by James DeChene
Recently Bloomberg magazine ran an article ranking the top 100 metro areas by their number of STEM jobs, and Wilmington was #18. Capturing these “advanced industries” as a way to replace high paying manufacturing jobs that have either been relocated or eliminated, the article points out investments various metro areas have made to entice companies to stay and expand—ideas like “tactical urbanism” including craft beer and food trucks, turning former industrial spaces into lofts—all are things the City of Wilmington has been focused on, and rightly so.
Another positive is Delaware’s low cost of living. On the ranking, Wilmington comes in at 29.
The State Chamber of Commerce and the Delaware Manufacturing Association have been a part of the STEM movement in Delaware. The successful launch of the Advanced Manufacturing curriculum between DelTech and local high schools has led to a downstate expansion of the program, with Kent County to follow in the next year. Other schools coming on line like the Delaware STEM Academy will give Delaware students the opportunity to learn skills in high demand for the future, and the hope is that there will be local companies waiting for, and grabbing up, these students to grow the state’s STEM workforce by leaps and bounds.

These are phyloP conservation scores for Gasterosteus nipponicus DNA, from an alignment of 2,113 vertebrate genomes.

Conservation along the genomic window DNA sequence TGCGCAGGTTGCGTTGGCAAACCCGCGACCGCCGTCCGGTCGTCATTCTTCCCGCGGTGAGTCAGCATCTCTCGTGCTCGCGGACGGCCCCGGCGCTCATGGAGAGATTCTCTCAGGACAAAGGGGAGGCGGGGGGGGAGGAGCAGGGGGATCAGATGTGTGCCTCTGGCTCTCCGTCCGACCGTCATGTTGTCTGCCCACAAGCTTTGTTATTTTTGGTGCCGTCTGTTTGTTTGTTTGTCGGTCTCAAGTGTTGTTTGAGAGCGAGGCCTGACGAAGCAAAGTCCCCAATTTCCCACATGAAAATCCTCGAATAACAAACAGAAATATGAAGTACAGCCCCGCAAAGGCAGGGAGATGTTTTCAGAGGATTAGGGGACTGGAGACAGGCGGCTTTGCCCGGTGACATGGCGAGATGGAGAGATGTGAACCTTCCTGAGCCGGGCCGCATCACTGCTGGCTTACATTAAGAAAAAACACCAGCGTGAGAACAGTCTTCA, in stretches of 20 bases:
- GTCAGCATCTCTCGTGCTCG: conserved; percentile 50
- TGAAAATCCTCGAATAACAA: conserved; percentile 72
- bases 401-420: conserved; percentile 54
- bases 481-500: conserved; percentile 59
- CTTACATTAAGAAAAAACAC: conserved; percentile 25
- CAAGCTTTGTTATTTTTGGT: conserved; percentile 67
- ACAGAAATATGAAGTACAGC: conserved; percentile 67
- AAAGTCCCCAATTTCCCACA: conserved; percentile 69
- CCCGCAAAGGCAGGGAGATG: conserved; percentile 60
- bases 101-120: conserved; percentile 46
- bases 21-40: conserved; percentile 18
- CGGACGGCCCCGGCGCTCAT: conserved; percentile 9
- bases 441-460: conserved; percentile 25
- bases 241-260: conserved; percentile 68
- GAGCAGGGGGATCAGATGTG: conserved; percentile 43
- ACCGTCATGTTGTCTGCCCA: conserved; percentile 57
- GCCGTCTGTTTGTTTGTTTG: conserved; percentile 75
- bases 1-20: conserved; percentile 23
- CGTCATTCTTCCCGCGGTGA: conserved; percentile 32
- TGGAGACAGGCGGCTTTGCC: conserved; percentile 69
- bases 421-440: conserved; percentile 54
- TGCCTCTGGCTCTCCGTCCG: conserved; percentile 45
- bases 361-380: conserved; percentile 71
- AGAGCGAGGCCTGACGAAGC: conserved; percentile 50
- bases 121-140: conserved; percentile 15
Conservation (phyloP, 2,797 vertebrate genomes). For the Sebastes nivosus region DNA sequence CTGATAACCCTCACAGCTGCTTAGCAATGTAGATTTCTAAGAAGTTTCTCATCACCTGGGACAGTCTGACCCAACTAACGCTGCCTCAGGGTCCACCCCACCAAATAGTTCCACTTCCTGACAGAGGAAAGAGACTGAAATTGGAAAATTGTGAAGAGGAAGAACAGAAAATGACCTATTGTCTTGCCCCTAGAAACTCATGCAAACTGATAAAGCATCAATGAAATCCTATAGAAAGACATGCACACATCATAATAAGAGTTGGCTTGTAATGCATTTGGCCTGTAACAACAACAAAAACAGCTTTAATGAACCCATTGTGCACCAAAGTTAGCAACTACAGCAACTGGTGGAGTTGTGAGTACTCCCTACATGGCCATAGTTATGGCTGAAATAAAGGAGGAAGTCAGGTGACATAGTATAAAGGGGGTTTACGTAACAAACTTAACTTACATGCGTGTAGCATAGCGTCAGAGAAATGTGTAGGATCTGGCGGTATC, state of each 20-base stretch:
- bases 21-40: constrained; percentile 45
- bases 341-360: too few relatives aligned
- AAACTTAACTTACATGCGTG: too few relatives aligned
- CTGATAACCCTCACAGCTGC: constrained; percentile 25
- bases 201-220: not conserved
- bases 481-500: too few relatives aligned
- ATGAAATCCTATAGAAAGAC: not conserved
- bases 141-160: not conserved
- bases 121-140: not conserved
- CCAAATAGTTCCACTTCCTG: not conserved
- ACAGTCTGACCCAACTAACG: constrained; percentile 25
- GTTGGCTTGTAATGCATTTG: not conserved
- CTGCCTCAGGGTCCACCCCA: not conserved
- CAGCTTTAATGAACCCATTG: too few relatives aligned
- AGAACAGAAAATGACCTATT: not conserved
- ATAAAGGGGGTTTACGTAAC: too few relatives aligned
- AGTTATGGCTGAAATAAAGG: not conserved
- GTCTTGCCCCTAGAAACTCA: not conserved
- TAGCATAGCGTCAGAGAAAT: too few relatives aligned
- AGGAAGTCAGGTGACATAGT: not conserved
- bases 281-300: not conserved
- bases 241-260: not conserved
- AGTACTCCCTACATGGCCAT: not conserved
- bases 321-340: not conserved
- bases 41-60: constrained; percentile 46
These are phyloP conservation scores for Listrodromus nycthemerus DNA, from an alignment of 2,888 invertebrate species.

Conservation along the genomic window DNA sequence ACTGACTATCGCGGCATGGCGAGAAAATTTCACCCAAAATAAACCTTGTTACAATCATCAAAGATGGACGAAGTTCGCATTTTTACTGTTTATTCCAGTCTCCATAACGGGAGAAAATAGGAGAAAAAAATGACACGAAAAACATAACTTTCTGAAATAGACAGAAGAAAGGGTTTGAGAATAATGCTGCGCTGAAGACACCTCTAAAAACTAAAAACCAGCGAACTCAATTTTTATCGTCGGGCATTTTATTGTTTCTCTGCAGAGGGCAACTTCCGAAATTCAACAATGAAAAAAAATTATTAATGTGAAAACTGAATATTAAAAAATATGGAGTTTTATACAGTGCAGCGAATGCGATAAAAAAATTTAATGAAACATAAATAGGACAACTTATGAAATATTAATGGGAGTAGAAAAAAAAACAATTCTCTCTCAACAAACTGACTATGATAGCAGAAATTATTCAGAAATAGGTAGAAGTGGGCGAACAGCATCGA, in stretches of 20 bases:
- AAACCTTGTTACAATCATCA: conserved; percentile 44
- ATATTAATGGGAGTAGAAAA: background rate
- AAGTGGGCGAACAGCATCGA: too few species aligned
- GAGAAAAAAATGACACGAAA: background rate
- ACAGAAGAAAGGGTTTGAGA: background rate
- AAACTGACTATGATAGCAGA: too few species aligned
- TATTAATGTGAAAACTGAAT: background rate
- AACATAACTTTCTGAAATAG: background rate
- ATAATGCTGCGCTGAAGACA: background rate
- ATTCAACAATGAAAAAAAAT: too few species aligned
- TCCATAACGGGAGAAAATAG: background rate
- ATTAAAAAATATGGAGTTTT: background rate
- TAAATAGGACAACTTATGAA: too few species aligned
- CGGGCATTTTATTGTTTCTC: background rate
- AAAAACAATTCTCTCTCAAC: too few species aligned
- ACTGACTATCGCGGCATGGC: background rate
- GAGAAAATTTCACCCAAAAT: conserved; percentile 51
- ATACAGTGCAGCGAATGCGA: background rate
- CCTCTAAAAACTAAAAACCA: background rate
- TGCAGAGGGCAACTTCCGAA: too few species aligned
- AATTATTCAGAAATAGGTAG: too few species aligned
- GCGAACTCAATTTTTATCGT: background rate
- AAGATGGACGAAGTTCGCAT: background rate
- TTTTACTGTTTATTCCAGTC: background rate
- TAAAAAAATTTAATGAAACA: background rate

James DeChene is the Chamber's Senior Vice President of Government Affairs.